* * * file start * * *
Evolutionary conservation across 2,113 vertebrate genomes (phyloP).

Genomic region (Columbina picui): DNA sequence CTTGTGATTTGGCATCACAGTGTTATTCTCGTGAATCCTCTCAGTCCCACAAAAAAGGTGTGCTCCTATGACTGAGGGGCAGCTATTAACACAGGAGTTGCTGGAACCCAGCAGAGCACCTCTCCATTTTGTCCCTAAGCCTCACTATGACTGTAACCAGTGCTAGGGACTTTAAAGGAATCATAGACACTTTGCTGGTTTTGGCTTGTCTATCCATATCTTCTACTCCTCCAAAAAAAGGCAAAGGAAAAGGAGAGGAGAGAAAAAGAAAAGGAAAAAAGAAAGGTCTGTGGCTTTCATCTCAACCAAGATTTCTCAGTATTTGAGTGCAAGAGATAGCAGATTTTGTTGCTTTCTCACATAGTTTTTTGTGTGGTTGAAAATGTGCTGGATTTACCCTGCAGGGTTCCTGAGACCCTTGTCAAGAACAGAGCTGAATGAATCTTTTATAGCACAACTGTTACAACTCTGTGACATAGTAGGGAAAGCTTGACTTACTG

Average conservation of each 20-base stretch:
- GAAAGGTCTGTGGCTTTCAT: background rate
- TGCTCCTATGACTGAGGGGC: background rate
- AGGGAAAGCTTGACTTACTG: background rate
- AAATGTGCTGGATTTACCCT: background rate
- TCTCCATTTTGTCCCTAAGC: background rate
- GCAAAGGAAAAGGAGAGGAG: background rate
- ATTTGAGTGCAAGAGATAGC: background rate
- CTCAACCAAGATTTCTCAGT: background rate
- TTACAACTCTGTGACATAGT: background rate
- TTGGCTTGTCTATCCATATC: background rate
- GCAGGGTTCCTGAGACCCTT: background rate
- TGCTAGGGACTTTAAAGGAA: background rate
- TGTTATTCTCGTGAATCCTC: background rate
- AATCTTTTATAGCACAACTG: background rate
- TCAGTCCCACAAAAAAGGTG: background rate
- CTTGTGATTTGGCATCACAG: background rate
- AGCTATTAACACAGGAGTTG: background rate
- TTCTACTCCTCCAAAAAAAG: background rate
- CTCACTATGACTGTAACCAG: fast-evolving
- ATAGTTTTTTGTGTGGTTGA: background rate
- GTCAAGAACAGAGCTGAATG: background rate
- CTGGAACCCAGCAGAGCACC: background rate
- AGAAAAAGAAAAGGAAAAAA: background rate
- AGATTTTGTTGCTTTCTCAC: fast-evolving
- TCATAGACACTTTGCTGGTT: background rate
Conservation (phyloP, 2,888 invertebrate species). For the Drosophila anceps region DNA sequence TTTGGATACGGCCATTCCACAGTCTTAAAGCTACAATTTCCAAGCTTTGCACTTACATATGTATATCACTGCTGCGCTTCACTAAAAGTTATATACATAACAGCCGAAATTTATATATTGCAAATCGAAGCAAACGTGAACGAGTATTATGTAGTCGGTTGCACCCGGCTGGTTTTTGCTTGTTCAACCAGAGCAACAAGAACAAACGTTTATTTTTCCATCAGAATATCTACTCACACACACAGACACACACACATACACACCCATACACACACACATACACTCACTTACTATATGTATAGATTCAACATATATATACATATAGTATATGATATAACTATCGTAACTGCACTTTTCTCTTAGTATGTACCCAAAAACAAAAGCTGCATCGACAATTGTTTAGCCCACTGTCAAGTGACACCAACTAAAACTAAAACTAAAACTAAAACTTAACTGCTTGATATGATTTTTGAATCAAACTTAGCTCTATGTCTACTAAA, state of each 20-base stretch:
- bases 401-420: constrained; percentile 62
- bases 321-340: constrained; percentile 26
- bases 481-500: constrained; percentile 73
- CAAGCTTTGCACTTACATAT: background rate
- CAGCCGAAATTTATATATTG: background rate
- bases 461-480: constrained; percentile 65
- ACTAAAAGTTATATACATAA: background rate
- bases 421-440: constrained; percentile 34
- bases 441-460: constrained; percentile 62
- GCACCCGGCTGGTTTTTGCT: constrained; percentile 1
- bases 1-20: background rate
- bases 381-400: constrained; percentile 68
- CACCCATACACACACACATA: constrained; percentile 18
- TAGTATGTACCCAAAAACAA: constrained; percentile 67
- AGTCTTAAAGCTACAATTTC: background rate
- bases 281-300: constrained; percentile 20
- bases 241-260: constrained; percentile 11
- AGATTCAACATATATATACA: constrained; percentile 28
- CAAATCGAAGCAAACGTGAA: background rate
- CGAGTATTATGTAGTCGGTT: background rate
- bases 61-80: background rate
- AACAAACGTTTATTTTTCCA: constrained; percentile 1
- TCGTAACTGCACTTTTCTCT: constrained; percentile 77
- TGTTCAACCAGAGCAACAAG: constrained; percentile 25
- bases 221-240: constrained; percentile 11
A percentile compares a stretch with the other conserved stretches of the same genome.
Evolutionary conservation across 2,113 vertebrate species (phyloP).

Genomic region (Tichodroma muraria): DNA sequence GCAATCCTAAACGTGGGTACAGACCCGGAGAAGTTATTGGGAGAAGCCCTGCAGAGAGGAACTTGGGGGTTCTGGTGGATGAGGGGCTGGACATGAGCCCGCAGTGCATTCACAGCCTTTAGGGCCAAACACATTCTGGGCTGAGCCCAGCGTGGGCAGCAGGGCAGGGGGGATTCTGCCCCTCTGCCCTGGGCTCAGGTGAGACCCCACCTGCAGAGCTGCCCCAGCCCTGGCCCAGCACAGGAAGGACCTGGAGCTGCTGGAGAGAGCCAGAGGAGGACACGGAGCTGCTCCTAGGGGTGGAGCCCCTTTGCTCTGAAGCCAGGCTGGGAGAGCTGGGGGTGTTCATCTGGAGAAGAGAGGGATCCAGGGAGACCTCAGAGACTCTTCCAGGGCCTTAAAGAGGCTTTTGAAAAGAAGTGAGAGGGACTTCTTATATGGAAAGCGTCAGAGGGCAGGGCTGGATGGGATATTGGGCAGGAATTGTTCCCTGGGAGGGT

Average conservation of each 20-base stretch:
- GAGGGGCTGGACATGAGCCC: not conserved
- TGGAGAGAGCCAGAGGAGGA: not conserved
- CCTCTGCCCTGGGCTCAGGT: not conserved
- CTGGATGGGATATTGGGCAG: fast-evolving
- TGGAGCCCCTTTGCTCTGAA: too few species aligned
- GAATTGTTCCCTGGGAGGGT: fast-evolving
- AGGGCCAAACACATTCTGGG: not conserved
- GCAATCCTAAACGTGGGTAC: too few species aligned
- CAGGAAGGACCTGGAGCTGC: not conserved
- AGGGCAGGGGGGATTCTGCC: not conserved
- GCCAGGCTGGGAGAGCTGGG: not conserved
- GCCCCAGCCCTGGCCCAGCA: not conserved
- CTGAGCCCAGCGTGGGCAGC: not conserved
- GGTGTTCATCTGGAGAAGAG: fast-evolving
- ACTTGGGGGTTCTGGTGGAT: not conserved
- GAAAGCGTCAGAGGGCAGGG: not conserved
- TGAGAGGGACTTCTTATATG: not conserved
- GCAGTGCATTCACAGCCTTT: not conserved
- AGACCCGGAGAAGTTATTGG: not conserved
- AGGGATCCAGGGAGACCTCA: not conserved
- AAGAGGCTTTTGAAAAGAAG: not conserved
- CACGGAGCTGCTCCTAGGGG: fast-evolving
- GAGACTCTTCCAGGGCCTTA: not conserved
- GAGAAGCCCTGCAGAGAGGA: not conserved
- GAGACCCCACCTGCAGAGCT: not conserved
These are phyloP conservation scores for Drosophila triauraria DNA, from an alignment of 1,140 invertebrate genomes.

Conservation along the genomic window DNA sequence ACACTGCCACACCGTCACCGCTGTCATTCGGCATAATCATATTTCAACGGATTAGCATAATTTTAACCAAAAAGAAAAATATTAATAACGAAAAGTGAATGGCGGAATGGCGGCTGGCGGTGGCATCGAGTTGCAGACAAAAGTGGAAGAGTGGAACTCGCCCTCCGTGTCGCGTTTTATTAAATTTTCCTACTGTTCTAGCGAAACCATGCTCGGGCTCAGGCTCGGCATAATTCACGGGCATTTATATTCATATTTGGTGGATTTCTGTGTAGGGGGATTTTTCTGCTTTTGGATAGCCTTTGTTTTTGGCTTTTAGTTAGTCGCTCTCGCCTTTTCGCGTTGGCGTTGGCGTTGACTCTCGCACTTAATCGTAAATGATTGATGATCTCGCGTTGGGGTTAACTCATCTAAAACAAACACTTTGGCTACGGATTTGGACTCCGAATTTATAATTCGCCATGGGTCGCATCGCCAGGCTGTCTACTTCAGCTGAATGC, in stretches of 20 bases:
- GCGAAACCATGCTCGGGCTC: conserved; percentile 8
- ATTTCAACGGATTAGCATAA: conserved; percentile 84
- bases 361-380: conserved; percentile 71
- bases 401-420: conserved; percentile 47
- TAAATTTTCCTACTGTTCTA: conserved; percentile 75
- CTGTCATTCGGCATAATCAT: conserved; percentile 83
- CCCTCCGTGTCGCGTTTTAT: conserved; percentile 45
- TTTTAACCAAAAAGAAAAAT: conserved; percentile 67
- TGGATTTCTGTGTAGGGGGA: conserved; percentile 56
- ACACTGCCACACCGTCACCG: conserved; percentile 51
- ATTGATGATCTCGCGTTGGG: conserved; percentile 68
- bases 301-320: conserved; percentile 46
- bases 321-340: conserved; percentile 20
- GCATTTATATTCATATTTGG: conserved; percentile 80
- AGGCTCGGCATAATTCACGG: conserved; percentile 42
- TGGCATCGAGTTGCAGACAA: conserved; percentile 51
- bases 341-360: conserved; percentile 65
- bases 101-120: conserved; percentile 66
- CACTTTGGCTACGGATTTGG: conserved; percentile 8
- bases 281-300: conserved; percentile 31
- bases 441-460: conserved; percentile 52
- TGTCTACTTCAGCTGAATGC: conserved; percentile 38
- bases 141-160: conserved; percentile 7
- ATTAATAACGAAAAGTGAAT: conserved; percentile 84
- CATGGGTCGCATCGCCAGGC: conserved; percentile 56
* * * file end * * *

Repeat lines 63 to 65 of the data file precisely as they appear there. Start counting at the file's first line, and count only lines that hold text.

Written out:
- TGGAGCCCCTTTGCTCTGAA: too few species aligned
- GAATTGTTCCCTGGGAGGGT: fast-evolving
- AGGGCCAAACACATTCTGGG: not conserved